BOOK REVIEW By Belinda Morris
ARCHITECT’S HOMES By Bethany Patch (£35, The Images Publishing Group)
You know that old truism about certain creative/artisans/tradespeople… the one that says, for instance, that some of the best plumbers live for years with a leaky shower cubicle or an unfinished ensuite? Or that families of builders live with stacks of paperbacks on the floor thanks to a startling lack of bookshelves? Well, this is not an old chestnut that can be applied to architects… or certainly not the shining examples of the craft selected for this book.
And there’s an obvious logic to this. As the introduction points out, architects use the design of their own homes as a design experiment, and their home becomes a showcase for their own beliefs and ideas (and talent of course). Their training and experience aside, how they choose to design, build and fit their home is influenced by many other things: their culture, lifestyle, upbringing, and, clearly, the situation of the house. The difference between living with soft, grey light or harsh, bright sunshine, for instance, is naturally reflected in the materials used and amount of glass.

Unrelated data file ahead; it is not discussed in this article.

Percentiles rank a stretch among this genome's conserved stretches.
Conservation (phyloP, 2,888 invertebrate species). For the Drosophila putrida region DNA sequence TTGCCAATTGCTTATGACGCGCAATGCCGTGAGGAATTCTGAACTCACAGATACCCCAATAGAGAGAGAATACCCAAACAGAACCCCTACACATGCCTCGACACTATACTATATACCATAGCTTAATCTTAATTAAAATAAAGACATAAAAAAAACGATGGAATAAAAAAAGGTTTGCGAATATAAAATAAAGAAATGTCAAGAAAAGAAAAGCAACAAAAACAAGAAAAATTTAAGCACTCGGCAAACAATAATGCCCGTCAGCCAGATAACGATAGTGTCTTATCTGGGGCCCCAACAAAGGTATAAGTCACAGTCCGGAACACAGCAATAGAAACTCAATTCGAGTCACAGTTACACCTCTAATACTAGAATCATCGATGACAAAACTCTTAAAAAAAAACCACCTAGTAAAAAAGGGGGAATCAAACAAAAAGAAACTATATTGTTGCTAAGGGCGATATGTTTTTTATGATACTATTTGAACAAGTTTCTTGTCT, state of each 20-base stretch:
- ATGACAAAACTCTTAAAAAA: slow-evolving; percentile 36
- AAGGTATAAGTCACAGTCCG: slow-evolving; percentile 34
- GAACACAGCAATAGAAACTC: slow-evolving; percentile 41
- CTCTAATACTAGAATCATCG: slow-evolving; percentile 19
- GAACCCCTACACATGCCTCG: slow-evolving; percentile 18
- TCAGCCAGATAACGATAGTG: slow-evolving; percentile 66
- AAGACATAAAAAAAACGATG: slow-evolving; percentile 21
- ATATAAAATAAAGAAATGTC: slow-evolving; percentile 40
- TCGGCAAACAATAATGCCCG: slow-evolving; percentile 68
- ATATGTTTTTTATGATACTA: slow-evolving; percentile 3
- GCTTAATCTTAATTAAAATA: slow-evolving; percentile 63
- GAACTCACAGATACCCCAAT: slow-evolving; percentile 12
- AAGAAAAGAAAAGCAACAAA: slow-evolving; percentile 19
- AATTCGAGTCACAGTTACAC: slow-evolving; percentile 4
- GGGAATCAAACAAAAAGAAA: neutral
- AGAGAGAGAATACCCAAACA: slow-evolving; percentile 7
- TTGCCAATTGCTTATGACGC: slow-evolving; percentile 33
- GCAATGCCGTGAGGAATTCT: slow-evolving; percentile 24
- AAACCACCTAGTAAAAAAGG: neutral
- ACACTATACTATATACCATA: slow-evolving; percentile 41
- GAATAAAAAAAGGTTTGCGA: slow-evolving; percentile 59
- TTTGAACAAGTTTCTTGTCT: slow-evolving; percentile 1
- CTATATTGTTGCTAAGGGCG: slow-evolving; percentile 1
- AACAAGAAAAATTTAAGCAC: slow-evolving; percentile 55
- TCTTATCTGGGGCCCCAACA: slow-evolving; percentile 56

While architects’ homes can often be huge ‘MacMansions’, there is a growing movement towards responsible, scaled-down ‘micro-units’ that are in ‘direct relationship to their needs’. Whichever is the case, in each of the 42 projects in this book, the architect outlines the aim, desire, design, constraints, construction – while telling the whole story through detailed images of interior and exterior. Everywhere you look there’s inspiration. Just beware though of Other People’s Home Envy! Personally I’m torn between the cute, ingeniously conceived extension of amodest workers cottage in Melbourne and the massive, minimal modernity of a Malaysian mansion…